Author Topic: Septuagint: ikanos: el-shaddai  (Read 1061 times)

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Offline Jeremias

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Septuagint: ikanos: el-shaddai
« on: October 16, 2012, 12:21:18 PM »
(cliff notes)

QUESTION:  Where can I find out if Shaddai was ever translated as anything other than IKANOS in the Septuagint?

(end cliff notes)  :thumbsup:

What is God really like?  A torturer?  Does God want us to view Him as someone who needs appeased?  Who is God Almighty?  Is He distant?  Unreachable?  Is He a warrior?  He is strong isn't He?  Capable?

After realizing the myth of Hell, I have become growingly skeptical about the integrity of those who may have had opportunity to either mistakenly mistranslate the inspired scriptures, or maliciously change them to suit their need for power and control.

I'm doing a little study on the name of God:  El Shaddai

The normal translation is God Almighty.  Shadday or Shaddai transliteration is this: 

1) almighty, most powerful
a) Shaddai, the Almighty (of God)

Not much there.  So the root word etymology is from the Shadad (H7703) and is much more interesting:

1) to deal violently with, despoil, devastate, ruin, destroy, spoil
a) (Qal)
1) to violently destroy, devastate, despoil, assail
2) devastator, despoiler (participle) (subst)
b) (Niphal) to be utterly ruined
c) (Piel)
1) to assault
2) to devastate
d) (Pual) to be devastated
e) (Poel) to violently destroy
f) (Hophal) to be devastated

Let me put into context: 

Gen 35:10 NASB - God said to him, "Your name is Jacob; You shall no longer be called Jacob, But Israel shall be your name." Thus He called him Israel.
Gen 35:11 NASB - God also said to him, "I am The Destroyer; Be fruitful and multiply; A nation and a company of nations shall come from you, And kings shall come forth from you.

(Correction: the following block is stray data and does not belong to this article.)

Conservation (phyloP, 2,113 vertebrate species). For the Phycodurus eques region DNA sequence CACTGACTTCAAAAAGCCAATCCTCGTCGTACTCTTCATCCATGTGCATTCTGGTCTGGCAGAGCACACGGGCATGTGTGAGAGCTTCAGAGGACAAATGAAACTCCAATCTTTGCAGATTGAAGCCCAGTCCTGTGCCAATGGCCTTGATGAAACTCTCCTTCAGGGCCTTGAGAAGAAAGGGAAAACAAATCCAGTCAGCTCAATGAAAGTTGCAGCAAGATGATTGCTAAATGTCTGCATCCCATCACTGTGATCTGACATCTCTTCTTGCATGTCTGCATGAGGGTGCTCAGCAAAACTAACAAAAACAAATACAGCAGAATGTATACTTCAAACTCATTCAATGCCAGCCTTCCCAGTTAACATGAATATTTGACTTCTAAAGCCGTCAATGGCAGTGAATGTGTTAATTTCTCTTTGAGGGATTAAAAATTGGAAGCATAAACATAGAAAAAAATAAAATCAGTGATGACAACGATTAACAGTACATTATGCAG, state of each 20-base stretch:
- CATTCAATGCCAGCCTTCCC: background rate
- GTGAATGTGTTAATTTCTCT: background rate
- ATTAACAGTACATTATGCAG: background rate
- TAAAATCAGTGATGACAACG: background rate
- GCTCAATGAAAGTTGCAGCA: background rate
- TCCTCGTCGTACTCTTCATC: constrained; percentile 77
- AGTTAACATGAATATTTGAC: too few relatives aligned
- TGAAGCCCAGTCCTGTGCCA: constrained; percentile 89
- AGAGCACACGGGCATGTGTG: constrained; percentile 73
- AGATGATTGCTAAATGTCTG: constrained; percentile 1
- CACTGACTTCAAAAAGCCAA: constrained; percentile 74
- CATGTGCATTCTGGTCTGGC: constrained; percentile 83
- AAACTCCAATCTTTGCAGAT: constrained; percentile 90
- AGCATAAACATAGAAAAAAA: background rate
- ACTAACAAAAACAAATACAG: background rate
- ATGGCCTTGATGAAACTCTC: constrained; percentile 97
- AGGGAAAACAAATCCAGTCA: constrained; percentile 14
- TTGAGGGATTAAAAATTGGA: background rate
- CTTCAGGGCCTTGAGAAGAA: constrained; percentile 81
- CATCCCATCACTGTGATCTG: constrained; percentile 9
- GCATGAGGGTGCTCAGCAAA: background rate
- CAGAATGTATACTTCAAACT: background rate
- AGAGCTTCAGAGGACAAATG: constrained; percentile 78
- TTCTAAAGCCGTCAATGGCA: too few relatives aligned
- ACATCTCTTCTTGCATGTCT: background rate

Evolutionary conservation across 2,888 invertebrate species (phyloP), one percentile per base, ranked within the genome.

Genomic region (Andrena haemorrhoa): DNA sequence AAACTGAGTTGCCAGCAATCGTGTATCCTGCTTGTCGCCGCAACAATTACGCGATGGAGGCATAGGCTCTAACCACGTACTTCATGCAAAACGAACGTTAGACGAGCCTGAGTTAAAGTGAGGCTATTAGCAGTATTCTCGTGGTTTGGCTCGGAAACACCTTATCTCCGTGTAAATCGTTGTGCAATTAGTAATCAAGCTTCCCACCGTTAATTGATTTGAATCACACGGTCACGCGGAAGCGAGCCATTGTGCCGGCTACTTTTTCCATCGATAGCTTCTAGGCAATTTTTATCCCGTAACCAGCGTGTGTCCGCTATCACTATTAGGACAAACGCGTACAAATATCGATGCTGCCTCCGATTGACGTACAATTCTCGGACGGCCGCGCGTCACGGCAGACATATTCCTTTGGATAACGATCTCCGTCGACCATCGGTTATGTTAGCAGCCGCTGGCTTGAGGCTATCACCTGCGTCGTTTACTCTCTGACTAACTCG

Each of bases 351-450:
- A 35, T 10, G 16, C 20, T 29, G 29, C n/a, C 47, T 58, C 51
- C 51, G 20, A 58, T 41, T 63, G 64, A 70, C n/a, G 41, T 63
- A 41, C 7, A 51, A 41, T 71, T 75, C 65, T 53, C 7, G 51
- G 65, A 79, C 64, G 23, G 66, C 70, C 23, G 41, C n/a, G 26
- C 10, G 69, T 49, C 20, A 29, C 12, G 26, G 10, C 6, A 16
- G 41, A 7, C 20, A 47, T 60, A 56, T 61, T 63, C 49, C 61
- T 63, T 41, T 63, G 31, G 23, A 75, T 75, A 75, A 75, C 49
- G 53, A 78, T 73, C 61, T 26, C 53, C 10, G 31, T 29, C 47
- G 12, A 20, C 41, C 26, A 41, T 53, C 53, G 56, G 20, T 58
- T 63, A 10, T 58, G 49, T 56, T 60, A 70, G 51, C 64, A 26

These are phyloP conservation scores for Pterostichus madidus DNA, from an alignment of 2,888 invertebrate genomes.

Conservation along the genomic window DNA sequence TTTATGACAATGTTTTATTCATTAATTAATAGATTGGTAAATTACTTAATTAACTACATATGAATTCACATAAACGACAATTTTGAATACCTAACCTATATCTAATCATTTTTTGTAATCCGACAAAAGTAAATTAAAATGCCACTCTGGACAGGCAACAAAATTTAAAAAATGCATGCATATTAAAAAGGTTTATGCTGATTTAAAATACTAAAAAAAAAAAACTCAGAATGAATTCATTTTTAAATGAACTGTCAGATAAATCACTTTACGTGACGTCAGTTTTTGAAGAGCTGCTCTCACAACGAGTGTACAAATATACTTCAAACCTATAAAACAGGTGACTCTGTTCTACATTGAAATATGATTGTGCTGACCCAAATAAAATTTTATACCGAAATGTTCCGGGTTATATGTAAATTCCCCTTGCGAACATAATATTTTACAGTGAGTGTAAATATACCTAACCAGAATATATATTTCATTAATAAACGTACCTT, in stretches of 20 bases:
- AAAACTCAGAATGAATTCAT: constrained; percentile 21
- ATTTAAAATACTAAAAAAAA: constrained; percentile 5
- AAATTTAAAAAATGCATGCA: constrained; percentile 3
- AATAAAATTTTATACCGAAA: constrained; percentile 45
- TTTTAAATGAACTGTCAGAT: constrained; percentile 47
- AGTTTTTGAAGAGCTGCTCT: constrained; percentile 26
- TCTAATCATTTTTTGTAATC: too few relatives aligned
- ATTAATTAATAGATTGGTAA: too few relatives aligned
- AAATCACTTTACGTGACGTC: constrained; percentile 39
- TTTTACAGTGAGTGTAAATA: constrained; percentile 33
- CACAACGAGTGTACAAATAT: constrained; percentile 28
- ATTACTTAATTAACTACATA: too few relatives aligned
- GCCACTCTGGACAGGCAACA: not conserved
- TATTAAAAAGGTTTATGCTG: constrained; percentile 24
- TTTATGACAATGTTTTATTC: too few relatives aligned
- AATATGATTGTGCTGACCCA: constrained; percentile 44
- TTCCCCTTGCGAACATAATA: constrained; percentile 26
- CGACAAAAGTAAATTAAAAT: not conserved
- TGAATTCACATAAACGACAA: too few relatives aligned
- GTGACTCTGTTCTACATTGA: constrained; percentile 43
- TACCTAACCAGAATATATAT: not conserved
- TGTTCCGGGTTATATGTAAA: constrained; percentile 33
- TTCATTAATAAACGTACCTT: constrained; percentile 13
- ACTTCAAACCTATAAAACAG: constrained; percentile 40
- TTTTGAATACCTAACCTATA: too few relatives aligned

Gen 35:12 NASB - "The land which I gave to Abraham and Isaac, I will give it to you, And I will give the land to your descendants after you."


A very respected friend sent me some sermon notes from an unknown "pastor bob" who was doing a series on the names of God.  Allow me to post a few snippets:

1.  The thought expressed in 'Shaddai' also describes power but not of violence  but of all-bountifulness, fruitfulness.
            'Shaddai' : the root means  'breasted' from the Hebrew word 'Shad' which means 'the breast' or more exactly 'a
            woman's breast'. Parkhurst said that El Shaddai in ' one of the divine titles, meaning '  the  power or shedder forth'
            that is of blessings, temporal and spiritual.

2.  In the Septuagint,  the ancient version of the Bible translated from Hebrew into Greek  more than 250 years B.C.
             The name Shaddai is translated a number of times by the Greek word 'IKANOS' which  means "all-sufficient"
             The ancient rabbi's also said that  the word Shaddai was made up of 2 parts which together meant sufficient or
             self-sufficient. In this name of God we see the power or shedder-forth of  blessings, the all bountiful one and the
             all sufficient one.

QUESTION:  Where can I find out if Shaddai was ever translated as anything other than IKANOS in the Septuagint?

After some very light googling, I found this (http://www.hebrew4christians.com/Names_of_G-d/El/el.html)...

Shad means "breast" in Hebrew (Gen. 17:1; 28:3; 35:11; 43:14; 48:3; 49:25; Exod. 6:3; Num. 24:6; Ruth 1:20; Job (various references);  Psa. 22:10; 68:15; 91:1; Ezek. 1:24; 10:5; 23:21 etc.).

Most English translations render El Shaddai as "God Almighty," probably because the translators of the Septuagint (i.e., the Greek translation of the Old Testament) thought Shaddai came from a root verb (shadad) that means "to overpower" or "to destroy." The Latin Vulgate likewise translated Shaddai as "Omnipotens" (from which we get our English word omnipotent). God is so overpowering that He is considered "Almighty."

Jacob's blessing given in Genesis 49:25, however, indicates that Shaddai might be related to the word for breasts (shadaim), indicating sufficiency and nourishment (i.e., "blessings of the breasts and of the womb" (בִּרְכת שָׁדַיִם וָרָחַם)).  In this case, the Name might derive from the contraction of sha ("who") and dai ("enough") to indicate God's complete sufficiency to nurture the fledgling nation into fruitfulness. Indeed, God first uses this Name when He refers to multiplying Abraham's offspring (Gen. 17:2).

Again, the translators... perhaps the Latin translators are giving us a false God.  A destroyer instead of a supplier of Life.